The ponds that are common in residential neighborhoods in USA are not installed as water features. They are actually retention basins used to offset the drainage capacity of the ground removed by paving roads and building houses.
2. Lake Karachay in Russia has been used as a radioactive waste dump for a long time now and it has been described as the most polluted place on the planet. Just standing on the shore of this lake for an hour would give you a lethal dose of radiation.
3. North America's Lake Superior contains 10% of the world’s surface freshwater and at its depths also holds the remains of 6,000 shipwrecks.
4. Some lakes in USA are stocked with fishes by dropping hundreds of fish out of an airplane flying over.
5. Lake Baikal holds one-fifth of the world’s unfrozen freshwater; more than all the great lakes combined, yet it covers half the area of Lake Michigan. It is both the deepest (1 mile) and the oldest (25 million years) lake in the world.
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Lake Disappointment in Western Australia was named so because the explorer who discovered it followed creeks inland expecting to find a large lake, only to be disappointed when it turned out to be a large salt flat.
7. There is a lake in the country of Palau where jellyfish evolved without stingers after the lake's connection to the sea closed, leaving them isolated from their natural predators. These 'Golden' jellyfish are totally harmless to humans and you can swim with them.
8. The saltiest body of water on Earth is the Don Juan Pond. It is located in Antarctica but never freezes because of its high salinity.
9. There is a Native American lake named Chargoggagoggmanchauggagoggchaubunagungamaugg. It means "you fish on your side, I fish on my side, and no one fishes in the middle." Located in the town of Webster, Massachusetts, it is known more commonly as Lake Chaubunagungamaug or Webster Lake.
10. Scattered around Roopkund Lake in the Indian Himalaya are the bones of about 800 people who seemingly died in a single unknown event in 800 A.D. Newer studies reveal that some of the bones belong to another group of people who also died in a single event, a thousand years after the others.
The bottom of Lake Ontario is so cold that skyscrapers use water from the bottom of the lake as a coolant for AC systems.
12. Lake Tahoe at one time was named Lake Bigler in honor of the popular third governor of California. However, once it was revealed that Bigler was a Confederate sympathizer during the US Civil War, his name was removed from the lake and renamed Tahoe
13. Lake Chagan in Kazakhstan was created using a nuclear weapon and the radioactivity in the lake has decayed to the point that people can swim in it safely.
14. In 1986, Lake Nyos in Cameroon expelled up to 300,000 tons of CO2 in the air due to seismic activity under the lake, suffocating every living animal within a 16-mile radius including 1700 villagers and 3500 livestock. The blue lake turned deep red from oxidization and water levels dropped by a meter.
15. Gaet'ale Pond in Ethiopia is one of the most saltiest bodies of water in the world. It formed during an earthquake in 2005. Its water is yellow and it occasionally releases gases that kill small animals that get close to it.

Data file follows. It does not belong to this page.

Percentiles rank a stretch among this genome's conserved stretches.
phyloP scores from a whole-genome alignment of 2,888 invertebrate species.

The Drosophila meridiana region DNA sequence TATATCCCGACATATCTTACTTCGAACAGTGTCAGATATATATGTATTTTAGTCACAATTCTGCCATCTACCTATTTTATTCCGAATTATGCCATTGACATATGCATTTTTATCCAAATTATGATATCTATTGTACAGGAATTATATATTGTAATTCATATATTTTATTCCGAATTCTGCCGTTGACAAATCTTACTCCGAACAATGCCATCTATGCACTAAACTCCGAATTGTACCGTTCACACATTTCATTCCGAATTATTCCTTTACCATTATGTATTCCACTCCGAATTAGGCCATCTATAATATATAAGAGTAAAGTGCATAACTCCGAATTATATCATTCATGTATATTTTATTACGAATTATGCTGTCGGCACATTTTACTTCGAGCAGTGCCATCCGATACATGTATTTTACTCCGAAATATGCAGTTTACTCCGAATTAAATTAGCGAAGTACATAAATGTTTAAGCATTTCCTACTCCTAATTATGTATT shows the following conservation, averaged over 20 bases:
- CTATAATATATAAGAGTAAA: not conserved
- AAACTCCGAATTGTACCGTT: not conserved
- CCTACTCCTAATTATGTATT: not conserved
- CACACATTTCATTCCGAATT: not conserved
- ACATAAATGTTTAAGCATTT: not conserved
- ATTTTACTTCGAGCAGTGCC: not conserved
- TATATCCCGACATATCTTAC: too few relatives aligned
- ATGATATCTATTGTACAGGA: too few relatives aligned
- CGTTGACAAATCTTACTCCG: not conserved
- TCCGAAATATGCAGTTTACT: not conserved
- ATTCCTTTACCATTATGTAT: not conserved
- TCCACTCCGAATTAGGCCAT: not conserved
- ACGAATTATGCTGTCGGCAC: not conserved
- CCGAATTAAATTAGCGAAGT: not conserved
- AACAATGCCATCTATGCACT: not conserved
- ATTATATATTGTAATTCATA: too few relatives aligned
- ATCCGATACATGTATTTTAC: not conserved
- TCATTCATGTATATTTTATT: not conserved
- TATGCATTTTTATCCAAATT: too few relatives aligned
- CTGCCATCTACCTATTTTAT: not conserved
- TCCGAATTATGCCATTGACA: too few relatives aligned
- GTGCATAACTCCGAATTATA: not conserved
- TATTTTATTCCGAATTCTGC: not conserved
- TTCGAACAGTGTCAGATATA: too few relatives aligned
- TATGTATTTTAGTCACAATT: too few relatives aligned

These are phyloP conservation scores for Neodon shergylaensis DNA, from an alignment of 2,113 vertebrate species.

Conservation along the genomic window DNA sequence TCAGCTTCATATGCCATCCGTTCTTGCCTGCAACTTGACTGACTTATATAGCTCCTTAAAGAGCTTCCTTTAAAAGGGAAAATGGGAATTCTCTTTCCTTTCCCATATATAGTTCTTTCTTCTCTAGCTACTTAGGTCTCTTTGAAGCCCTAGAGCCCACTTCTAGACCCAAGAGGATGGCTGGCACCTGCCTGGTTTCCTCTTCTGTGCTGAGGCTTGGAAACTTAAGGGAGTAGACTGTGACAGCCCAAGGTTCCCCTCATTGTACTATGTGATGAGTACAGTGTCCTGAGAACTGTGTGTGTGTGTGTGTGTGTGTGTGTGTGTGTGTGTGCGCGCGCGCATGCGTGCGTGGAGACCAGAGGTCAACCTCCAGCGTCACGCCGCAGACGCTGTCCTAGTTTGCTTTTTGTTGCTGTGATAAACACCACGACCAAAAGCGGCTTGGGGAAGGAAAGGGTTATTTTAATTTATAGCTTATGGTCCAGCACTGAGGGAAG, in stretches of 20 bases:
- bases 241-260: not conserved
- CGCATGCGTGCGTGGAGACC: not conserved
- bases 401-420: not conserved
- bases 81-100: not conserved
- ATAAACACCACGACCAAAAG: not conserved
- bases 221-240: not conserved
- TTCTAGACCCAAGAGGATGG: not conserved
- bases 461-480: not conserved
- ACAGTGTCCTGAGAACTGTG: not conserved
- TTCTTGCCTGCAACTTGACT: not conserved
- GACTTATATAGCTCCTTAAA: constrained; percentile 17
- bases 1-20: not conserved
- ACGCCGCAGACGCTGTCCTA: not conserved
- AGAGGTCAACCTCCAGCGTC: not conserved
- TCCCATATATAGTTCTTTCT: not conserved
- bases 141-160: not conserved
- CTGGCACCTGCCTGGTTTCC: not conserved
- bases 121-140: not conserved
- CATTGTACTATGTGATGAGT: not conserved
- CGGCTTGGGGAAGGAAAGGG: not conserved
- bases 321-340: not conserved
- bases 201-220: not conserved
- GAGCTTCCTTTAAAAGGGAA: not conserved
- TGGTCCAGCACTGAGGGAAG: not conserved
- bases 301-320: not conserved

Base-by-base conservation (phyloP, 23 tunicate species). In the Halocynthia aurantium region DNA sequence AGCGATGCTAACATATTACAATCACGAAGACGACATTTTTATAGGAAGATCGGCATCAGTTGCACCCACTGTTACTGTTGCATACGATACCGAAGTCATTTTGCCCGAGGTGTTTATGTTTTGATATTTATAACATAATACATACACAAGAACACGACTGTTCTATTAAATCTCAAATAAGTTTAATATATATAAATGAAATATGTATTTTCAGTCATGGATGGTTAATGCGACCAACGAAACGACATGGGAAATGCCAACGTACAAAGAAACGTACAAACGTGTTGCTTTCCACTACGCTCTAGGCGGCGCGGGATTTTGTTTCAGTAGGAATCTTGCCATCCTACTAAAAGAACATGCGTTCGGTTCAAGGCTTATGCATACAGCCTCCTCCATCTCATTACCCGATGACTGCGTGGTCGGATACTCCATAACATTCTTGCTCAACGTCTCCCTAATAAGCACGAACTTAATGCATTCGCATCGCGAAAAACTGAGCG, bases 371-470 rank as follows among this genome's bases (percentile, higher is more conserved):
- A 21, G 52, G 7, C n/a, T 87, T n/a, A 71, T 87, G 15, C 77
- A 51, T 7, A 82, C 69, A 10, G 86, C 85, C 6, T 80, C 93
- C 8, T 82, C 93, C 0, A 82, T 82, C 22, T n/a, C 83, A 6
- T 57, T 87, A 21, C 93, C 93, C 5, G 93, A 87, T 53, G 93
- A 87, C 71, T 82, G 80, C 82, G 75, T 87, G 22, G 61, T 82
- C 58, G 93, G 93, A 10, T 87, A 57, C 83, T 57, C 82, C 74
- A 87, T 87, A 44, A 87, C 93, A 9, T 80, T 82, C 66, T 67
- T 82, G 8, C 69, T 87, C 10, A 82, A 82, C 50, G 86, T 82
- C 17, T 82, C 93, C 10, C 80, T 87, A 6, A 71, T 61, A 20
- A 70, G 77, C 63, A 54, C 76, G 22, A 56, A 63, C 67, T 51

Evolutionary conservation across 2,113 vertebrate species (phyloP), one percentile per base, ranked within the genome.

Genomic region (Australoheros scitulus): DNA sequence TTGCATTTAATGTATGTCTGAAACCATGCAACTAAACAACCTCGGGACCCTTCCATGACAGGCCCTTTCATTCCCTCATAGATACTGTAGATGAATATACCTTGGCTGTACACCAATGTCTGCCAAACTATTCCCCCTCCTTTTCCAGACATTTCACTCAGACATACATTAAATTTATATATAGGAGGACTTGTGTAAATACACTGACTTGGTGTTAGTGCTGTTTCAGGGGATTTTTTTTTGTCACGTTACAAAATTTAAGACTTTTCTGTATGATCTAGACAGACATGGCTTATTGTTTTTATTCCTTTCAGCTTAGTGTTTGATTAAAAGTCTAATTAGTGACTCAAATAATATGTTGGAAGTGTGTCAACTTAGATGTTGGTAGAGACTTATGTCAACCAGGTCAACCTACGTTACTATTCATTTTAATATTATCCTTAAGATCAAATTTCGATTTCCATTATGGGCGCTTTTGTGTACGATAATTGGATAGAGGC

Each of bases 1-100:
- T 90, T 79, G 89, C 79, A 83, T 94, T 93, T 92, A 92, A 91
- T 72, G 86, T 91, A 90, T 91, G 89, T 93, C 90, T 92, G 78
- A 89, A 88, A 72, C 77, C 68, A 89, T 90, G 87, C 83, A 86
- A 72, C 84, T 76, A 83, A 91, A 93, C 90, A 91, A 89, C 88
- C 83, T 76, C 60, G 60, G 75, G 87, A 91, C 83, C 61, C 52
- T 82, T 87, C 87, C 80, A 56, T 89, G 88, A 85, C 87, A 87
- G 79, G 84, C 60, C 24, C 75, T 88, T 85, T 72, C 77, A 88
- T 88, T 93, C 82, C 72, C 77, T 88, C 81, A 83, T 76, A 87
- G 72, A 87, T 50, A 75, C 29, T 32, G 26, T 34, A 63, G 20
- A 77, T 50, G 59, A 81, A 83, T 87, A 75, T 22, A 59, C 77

Lake McDonald located in Glacier National Park in the U.S. state of Montana is remarkable for having very clear water. One of the most striking features of this lake is the presence of a variety of colored rocks and pebbles just below the water surface and on the shores. The rocks range in color from dark red to maroon, and from green to blue.
17. Lake Michigan gets so clear after winter's ice melts that you can actually see shipwrecks in the depths from the air.
18. Lake Okeechobee, despite being Florida's largest freshwater lake and covering an area of 730 square miles, has an average depth of just 9 feet.
19. Mount Storm Lake in West Virginia is a 1200 acre lake that is super-heated by a coal burning power plant and even in zero degree temperatures the water in the lake never dips below 50 degrees.
20. Loughareema Lake located in the County Antrim in Northern Ireland has been nicknamed ‘The Vanishing Lake’ because it fills up and empties frequently, but unpredictably due to unknown geological conditions. There are three streams flowing into the lake but none out.
21Great Salt Lake
At the depths of the Great Salt Lake in Utah is a super-dense layer of water called the “Deep Brine.” Divers describe it as having the consistency of runny Jello.
22. Torch Lake, which is often compared to the Caribbean is located in Michigan and is one of the clearest lakes in the world.
23. The Toba supervolcanic eruption occurred about 75,000 years ago at the site of present-day Lake Toba in Indonesia. It is the largest known explosive eruption on Earth in the last 25 million years. It had global consequences for human populations in that it caused a population bottleneck which affects genetic diversity in humans to this day.
24. Lake Michigan and Lake Huron are hydrologically the same lake. They are joined by the 5-mile wide, 120ft deep Straits of Mackinac, and depending on conditions, water can flow in either direction, which keeps their water levels similar.
25. There exists an underwater forest in Lake Kaindy in Kazakhstan that was created after an earthquake in 1911 triggered a large landslide blocking the gorge and forming a natural dam